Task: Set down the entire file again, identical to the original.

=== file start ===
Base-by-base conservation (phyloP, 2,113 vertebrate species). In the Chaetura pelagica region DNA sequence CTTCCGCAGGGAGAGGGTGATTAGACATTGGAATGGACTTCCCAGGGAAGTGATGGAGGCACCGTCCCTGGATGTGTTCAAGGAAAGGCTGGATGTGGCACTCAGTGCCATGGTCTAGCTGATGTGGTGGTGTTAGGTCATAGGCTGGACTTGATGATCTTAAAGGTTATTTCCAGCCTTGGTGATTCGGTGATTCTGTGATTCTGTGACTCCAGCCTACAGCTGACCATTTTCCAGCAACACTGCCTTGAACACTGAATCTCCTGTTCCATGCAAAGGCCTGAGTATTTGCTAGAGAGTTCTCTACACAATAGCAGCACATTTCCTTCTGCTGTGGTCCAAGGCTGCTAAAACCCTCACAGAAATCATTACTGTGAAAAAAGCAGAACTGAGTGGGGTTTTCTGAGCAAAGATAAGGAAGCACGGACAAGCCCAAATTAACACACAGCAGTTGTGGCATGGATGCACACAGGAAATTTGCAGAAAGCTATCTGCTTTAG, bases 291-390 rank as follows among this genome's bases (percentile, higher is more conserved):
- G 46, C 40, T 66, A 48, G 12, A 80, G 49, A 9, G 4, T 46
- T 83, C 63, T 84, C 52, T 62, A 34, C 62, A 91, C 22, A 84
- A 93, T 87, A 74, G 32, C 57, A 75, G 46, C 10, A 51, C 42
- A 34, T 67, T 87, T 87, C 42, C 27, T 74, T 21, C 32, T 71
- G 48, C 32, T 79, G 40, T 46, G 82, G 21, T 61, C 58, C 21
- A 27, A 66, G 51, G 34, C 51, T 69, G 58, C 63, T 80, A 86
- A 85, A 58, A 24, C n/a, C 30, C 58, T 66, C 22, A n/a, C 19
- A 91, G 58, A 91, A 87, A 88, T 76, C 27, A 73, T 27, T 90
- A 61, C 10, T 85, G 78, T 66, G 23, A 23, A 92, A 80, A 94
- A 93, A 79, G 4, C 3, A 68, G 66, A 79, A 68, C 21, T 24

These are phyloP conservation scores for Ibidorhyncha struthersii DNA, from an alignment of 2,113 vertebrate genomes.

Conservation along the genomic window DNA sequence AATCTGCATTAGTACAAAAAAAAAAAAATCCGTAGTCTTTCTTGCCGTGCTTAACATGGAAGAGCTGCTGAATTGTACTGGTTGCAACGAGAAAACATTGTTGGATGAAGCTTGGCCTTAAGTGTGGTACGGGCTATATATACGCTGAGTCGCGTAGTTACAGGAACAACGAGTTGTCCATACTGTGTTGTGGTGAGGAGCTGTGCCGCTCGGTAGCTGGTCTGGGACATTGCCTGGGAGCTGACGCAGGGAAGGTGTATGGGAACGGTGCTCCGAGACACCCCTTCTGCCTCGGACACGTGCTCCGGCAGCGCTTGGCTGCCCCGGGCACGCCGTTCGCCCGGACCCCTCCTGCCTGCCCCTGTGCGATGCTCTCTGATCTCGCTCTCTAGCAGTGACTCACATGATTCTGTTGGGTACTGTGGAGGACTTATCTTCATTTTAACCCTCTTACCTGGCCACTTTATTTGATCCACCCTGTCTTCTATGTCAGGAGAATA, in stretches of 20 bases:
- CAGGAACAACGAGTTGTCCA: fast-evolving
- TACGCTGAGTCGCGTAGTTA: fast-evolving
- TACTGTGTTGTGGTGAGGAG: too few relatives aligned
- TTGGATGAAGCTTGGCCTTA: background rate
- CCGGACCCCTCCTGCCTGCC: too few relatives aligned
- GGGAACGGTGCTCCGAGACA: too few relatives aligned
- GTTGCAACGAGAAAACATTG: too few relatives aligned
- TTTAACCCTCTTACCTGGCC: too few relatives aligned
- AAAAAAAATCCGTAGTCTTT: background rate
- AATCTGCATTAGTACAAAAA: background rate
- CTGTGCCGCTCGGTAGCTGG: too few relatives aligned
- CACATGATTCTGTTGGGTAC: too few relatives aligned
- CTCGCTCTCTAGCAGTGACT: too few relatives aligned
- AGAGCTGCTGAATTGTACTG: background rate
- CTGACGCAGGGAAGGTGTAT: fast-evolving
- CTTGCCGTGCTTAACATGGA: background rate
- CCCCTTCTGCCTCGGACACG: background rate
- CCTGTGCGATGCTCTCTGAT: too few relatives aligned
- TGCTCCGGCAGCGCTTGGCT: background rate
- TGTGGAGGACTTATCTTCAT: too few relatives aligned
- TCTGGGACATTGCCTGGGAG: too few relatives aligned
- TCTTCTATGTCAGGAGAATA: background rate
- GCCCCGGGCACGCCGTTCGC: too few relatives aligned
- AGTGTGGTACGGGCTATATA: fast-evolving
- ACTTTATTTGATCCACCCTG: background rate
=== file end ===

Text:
Base-by-base conservation (phyloP, 2,113 vertebrate species). In the Chaetura pelagica region DNA sequence CTTCCGCAGGGAGAGGGTGATTAGACATTGGAATGGACTTCCCAGGGAAGTGATGGAGGCACCGTCCCTGGATGTGTTCAAGGAAAGGCTGGATGTGGCACTCAGTGCCATGGTCTAGCTGATGTGGTGGTGTTAGGTCATAGGCTGGACTTGATGATCTTAAAGGTTATTTCCAGCCTTGGTGATTCGGTGATTCTGTGATTCTGTGACTCCAGCCTACAGCTGACCATTTTCCAGCAACACTGCCTTGAACACTGAATCTCCTGTTCCATGCAAAGGCCTGAGTATTTGCTAGAGAGTTCTCTACACAATAGCAGCACATTTCCTTCTGCTGTGGTCCAAGGCTGCTAAAACCCTCACAGAAATCATTACTGTGAAAAAAGCAGAACTGAGTGGGGTTTTCTGAGCAAAGATAAGGAAGCACGGACAAGCCCAAATTAACACACAGCAGTTGTGGCATGGATGCACACAGGAAATTTGCAGAAAGCTATCTGCTTTAG, bases 291-390 rank as follows among this genome's bases (percentile, higher is more conserved):
- G 46, C 40, T 66, A 48, G 12, A 80, G 49, A 9, G 4, T 46
- T 83, C 63, T 84, C 52, T 62, A 34, C 62, A 91, C 22, A 84
- A 93, T 87, A 74, G 32, C 57, A 75, G 46, C 10, A 51, C 42
- A 34, T 67, T 87, T 87, C 42, C 27, T 74, T 21, C 32, T 71
- G 48, C 32, T 79, G 40, T 46, G 82, G 21, T 61, C 58, C 21
- A 27, A 66, G 51, G 34, C 51, T 69, G 58, C 63, T 80, A 86
- A 85, A 58, A 24, C n/a, C 30, C 58, T 66, C 22, A n/a, C 19
- A 91, G 58, A 91, A 87, A 88, T 76, C 27, A 73, T 27, T 90
- A 61, C 10, T 85, G 78, T 66, G 23, A 23, A 92, A 80, A 94
- A 93, A 79, G 4, C 3, A 68, G 66, A 79, A 68, C 21, T 24

These are phyloP conservation scores for Ibidorhyncha struthersii DNA, from an alignment of 2,113 vertebrate genomes.

Conservation along the genomic window DNA sequence AATCTGCATTAGTACAAAAAAAAAAAAATCCGTAGTCTTTCTTGCCGTGCTTAACATGGAAGAGCTGCTGAATTGTACTGGTTGCAACGAGAAAACATTGTTGGATGAAGCTTGGCCTTAAGTGTGGTACGGGCTATATATACGCTGAGTCGCGTAGTTACAGGAACAACGAGTTGTCCATACTGTGTTGTGGTGAGGAGCTGTGCCGCTCGGTAGCTGGTCTGGGACATTGCCTGGGAGCTGACGCAGGGAAGGTGTATGGGAACGGTGCTCCGAGACACCCCTTCTGCCTCGGACACGTGCTCCGGCAGCGCTTGGCTGCCCCGGGCACGCCGTTCGCCCGGACCCCTCCTGCCTGCCCCTGTGCGATGCTCTCTGATCTCGCTCTCTAGCAGTGACTCACATGATTCTGTTGGGTACTGTGGAGGACTTATCTTCATTTTAACCCTCTTACCTGGCCACTTTATTTGATCCACCCTGTCTTCTATGTCAGGAGAATA, in stretches of 20 bases:
- CAGGAACAACGAGTTGTCCA: fast-evolving
- TACGCTGAGTCGCGTAGTTA: fast-evolving
- TACTGTGTTGTGGTGAGGAG: too few relatives aligned
- TTGGATGAAGCTTGGCCTTA: background rate
- CCGGACCCCTCCTGCCTGCC: too few relatives aligned
- GGGAACGGTGCTCCGAGACA: too few relatives aligned
- GTTGCAACGAGAAAACATTG: too few relatives aligned
- TTTAACCCTCTTACCTGGCC: too few relatives aligned
- AAAAAAAATCCGTAGTCTTT: background rate
- AATCTGCATTAGTACAAAAA: background rate
- CTGTGCCGCTCGGTAGCTGG: too few relatives aligned
- CACATGATTCTGTTGGGTAC: too few relatives aligned
- CTCGCTCTCTAGCAGTGACT: too few relatives aligned
- AGAGCTGCTGAATTGTACTG: background rate
- CTGACGCAGGGAAGGTGTAT: fast-evolving
- CTTGCCGTGCTTAACATGGA: background rate
- CCCCTTCTGCCTCGGACACG: background rate
- CCTGTGCGATGCTCTCTGAT: too few relatives aligned
- TGCTCCGGCAGCGCTTGGCT: background rate
- TGTGGAGGACTTATCTTCAT: too few relatives aligned
- TCTGGGACATTGCCTGGGAG: too few relatives aligned
- TCTTCTATGTCAGGAGAATA: background rate
- GCCCCGGGCACGCCGTTCGC: too few relatives aligned
- AGTGTGGTACGGGCTATATA: fast-evolving
- ACTTTATTTGATCCACCCTG: background rate